WASHINGTON — Sen. Barbara Boxer, D-Calif., plans to explore the increased use of municipal bonds and private investments to improve the nation’s transportation systems, she said yesterday after raising concerns about a commission proposal to boost the federal gas tax.
“We are exploring all of the funding mechanisms that are out there, including private financing, infrastructure [tax-credit] bonds and municipal bonds,” Boxer, chairman of the Senate Environment and Public Works Committee, told reporters after a hearing on a recently unveiled report by the National Surface Transportation Policy and Revenue Study Commission.
In its report, the commission — created by Congress to report on transportation needs and how to finance them over the next 15 to 50 years — recommended raising the current 18.4-cent-per-gallon gas tax by as much as eight cents a year over five years and indexing the tax for inflation after the fifth year.
Boxer’s position contrasts with House Transportation and Infrastructure Committee chairman Rep. James L. Oberstar, D-Minn. who favors a gas tax hike and is more in line with Bush administration officials who oppose it.
Currently, federal highway and transit construction funds come from the federal gas tax. The revenues are collected into a pool, known as the highway trust fund, and distributed to states annually based on a formula. States sometimes use the revenue to repay tax-exempt bonds issued to finance projects.
However, Boxer said that continuing to rely on the gas tax to fund transportation infrastructure conflicts with efforts to reduce greenhouse gas emissions from cars and trucks. In December, President Bush signed into law legislation that raised auto fuel-economy standards for and mandated increased use of alternative fuels.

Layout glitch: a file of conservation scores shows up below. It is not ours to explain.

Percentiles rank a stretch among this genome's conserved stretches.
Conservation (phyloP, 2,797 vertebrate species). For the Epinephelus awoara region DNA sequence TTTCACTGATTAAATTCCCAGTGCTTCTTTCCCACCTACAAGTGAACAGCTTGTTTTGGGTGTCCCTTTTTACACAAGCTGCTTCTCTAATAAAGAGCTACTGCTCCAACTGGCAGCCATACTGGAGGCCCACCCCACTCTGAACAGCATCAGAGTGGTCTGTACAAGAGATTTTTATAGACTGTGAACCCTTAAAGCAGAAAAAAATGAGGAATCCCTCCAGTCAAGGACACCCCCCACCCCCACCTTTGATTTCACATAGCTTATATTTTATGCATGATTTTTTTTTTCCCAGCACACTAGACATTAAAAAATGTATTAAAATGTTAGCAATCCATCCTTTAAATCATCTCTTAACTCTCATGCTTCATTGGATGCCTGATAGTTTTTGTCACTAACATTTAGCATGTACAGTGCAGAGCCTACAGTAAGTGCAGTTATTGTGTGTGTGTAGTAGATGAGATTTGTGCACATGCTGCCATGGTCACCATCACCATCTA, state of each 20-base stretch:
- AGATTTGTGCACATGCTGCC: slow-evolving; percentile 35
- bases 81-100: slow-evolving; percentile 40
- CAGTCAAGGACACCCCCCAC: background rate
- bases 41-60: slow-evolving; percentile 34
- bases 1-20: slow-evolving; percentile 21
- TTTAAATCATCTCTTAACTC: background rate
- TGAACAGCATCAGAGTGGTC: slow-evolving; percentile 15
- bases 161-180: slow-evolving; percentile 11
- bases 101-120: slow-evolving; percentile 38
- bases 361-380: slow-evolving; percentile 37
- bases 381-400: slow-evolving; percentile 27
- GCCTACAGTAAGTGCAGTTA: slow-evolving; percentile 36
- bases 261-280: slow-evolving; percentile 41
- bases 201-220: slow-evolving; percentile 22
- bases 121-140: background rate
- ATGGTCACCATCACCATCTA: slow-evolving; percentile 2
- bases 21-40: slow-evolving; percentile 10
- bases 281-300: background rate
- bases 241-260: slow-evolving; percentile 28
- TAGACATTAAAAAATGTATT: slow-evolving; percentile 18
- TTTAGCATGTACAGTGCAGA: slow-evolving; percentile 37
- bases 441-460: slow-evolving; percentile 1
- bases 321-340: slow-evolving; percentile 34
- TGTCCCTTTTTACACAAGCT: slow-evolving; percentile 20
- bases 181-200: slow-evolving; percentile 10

“I personally don’t think that is the route to go,” Boxer said of the gas tax, adding that other financing options, which were discussed in the report, deserve further exploration.
Two gas tax alternatives that should be considered, Boxer said, are increased issuance of municipal bonds and pending legislation sponsored by Senate Banking Committee chairman Sen. Christopher J. Dodd, D-Conn., that would establish a national infrastructure bank that could issue up to $60 billion of taxable tax-credit bonds to help finance publicly owned infrastructure projects. Boxer intends to hold more hearings on transportation finance as the committee prepares to draft legislation to replace the current transportation policy and funding law, which expires at the end of fiscal 2009.
Sen. James Inhofe, R-Okla., the panel’s ranking member, also took issue with the 40-cent gas tax increase proposal. He suggested a smaller increase would stand a better chance of passing.
Both Boxer and Inhofe were intrigued with moving toward a funding system based on miles traveled, but both were opposed, because of privacy issues, to using global positioning system technology to monitor the travels of roughly 247 million registered vehicles.
Other funding recommendations in the report included increased private sector investment through public-private partnerships, or P3s, but called on Congress to prohibit so-called non-compete clauses in P3 deals where states or localities lease a road to a private party for a number of years. Non-compete clauses prevent the government from building or improving roads that would compete with the leased road. Congress should also limit increases in tolls to inflation, require that private entities share revenue beyond a certain level with the public entities, and limit the length of concession agreements, the report said.
The report also called for easing restrictions on tolling the Interstate Highway system to fund new capacity and permitting metropolitan areas with more than one million people to use variable price tolling to fight congestion. The report also calls on states and localities to boost their contribution through a gas tax or other mechanism in order to raise transportation funding to at least $225 billion from all sources over the next 50 years.